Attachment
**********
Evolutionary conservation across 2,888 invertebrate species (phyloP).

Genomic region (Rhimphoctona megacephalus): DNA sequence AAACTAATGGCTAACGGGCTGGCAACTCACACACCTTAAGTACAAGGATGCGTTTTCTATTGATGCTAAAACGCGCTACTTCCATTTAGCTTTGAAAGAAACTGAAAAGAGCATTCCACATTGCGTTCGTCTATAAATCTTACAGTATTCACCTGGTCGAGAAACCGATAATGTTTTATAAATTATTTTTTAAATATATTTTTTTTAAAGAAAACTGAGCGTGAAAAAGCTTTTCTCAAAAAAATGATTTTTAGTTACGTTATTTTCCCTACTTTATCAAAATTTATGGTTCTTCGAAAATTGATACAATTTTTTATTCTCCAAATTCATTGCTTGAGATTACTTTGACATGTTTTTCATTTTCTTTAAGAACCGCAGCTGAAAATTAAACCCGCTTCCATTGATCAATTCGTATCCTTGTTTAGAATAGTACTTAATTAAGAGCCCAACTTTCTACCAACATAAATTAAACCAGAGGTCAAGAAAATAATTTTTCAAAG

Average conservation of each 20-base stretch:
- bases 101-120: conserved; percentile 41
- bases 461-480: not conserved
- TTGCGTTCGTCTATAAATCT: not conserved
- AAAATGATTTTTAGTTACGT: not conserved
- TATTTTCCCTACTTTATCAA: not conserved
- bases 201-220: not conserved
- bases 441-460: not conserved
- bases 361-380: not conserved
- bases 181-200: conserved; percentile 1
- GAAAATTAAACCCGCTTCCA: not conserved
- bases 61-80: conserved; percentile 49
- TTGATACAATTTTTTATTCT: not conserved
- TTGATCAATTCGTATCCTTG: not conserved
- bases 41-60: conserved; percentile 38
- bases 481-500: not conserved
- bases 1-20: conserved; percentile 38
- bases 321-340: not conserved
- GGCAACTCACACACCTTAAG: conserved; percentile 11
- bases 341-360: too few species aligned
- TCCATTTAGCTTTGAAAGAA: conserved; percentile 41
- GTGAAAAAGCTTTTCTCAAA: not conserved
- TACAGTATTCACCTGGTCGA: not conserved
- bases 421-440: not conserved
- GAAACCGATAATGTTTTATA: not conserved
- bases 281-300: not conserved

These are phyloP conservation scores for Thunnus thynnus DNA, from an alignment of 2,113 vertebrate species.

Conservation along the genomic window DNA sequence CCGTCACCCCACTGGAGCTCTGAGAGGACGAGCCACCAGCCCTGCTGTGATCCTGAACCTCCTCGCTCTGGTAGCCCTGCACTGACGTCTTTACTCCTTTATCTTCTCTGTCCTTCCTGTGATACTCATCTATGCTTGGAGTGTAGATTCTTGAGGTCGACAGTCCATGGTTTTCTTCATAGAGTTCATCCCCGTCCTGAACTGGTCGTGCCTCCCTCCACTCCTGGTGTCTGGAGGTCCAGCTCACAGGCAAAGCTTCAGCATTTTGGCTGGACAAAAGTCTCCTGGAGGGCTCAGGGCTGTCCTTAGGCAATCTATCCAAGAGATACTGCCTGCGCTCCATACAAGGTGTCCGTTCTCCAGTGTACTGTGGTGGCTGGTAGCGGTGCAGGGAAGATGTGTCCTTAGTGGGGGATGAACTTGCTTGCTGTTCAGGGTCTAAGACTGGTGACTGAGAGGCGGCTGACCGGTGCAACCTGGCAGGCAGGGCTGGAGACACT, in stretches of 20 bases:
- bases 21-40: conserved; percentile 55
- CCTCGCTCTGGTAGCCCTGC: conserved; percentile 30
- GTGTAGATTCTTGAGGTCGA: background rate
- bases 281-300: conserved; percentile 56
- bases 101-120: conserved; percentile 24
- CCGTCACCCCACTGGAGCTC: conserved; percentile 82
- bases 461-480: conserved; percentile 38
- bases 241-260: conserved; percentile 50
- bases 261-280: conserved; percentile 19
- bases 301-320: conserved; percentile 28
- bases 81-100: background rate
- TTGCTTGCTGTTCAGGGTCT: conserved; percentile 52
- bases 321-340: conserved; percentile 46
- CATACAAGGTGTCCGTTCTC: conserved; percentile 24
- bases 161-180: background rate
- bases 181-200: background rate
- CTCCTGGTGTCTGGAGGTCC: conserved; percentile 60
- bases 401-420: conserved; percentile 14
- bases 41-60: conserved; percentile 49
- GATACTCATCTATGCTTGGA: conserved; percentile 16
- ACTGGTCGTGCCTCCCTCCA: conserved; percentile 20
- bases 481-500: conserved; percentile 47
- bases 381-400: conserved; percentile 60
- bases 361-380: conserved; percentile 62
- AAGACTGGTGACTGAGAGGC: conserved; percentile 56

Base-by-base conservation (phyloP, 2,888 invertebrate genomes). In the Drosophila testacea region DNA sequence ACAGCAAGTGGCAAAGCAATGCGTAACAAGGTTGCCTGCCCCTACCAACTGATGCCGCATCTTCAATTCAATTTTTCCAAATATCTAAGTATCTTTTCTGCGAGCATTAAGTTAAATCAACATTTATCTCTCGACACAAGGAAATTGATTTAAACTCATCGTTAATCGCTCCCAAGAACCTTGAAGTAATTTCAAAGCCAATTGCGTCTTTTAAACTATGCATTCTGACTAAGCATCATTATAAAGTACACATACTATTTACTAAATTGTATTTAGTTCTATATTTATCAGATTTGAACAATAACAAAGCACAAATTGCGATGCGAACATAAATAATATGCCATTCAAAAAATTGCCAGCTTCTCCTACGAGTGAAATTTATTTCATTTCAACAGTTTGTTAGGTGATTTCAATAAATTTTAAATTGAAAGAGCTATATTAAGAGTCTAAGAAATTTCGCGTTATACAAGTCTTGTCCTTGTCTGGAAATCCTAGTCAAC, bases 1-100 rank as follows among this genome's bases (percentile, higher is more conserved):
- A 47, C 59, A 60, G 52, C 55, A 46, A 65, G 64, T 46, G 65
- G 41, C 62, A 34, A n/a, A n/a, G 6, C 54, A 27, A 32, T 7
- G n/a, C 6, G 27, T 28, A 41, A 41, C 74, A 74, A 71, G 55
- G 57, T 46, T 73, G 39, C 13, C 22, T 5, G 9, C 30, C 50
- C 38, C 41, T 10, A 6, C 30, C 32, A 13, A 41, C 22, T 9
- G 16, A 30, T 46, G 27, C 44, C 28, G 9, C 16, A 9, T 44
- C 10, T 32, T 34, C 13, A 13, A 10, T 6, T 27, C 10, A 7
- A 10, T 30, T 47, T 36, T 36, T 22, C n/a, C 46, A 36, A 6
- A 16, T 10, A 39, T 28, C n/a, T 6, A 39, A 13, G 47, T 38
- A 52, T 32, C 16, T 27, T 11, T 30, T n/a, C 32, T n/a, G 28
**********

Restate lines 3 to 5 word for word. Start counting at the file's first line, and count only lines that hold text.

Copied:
Average conservation of each 20-base stretch:
- bases 101-120: conserved; percentile 41
- bases 461-480: not conserved